toward an assessment of the conditions that would result in a reinstatement of the goal. This desire often leads people to assess the conditions that actually caused goal failure so that any obstacle can be removed. Thus, thinking about angry situations tends to promote backward thinking.
Fear, on the other hand, is oriented toward maintaining valued goal states ( Stein & Jewett, 1986). Specifically, self-preservation, either psychological or physical, is at stake. Thus attention is focused primarily on methods to ensure self-preservation. Often, this desire leads to a plan of removing the self from the threatening situation. Therefore, the conditions that led to the threatening situation are not assessed. Rather, plans for preventing harm are central. Given that the focus of attention is different for fear and anger, we are curious as to how each of these emotions would affect subsequent thinking on tasks unrelated to the experience of the emotion. Moreover, we would ask how the immediacy of formulating a plan of action in each emotion state would affect subsequent thinking and reasoning.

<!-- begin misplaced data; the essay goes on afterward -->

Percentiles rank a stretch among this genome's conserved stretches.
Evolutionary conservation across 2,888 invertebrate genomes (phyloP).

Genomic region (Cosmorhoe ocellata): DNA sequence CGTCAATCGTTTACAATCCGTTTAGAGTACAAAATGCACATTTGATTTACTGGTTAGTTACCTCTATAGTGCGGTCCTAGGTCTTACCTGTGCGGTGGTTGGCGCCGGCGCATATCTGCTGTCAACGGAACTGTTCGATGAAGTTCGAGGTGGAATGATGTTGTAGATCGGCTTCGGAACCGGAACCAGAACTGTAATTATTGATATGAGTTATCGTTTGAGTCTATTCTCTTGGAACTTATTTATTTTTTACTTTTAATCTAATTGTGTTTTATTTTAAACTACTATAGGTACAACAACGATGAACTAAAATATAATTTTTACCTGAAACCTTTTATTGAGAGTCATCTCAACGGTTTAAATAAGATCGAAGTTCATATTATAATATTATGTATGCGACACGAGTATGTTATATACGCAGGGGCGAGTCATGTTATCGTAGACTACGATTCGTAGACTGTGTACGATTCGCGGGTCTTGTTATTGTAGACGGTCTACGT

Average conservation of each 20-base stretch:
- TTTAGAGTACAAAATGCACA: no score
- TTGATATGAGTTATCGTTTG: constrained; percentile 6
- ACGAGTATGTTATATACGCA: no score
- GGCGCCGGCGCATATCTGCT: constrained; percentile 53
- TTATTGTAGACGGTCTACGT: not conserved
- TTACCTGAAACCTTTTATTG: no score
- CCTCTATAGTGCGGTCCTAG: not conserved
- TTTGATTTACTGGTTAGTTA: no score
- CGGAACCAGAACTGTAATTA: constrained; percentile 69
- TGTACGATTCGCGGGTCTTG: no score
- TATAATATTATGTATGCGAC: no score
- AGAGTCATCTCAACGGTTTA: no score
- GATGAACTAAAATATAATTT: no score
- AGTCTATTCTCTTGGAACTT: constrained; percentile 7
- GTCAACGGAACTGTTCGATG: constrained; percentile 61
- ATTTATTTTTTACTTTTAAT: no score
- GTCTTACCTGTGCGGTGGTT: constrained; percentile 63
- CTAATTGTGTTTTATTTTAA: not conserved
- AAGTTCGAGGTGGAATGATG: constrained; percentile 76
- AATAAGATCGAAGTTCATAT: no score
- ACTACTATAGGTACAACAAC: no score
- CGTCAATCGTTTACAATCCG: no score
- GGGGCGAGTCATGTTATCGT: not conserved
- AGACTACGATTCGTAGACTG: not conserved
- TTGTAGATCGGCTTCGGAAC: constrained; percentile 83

And finally, the intensity of the emotional reaction should be an important predictor of thinking and reasoning. Intensity, as it is currently defined ( Mandler, 1975, 1984), is most often associated with the importance of the goal at stake. However, the amount of effort that needs to be expended in carrying out goal activities, as well as the necessity to act quickly, may also be pertinent in assessments of intensity. The important point, however, is that the intensity of an emotional reaction restricts the amount of attention that can be given to subsequent thinking activities. As Rachman ( 1978) has noted, the intensity of a fear response precludes processing any extraneous information to a great extent. Rather, attention becomes narrowed to specific dimensions of the situation related to expected impending harm.
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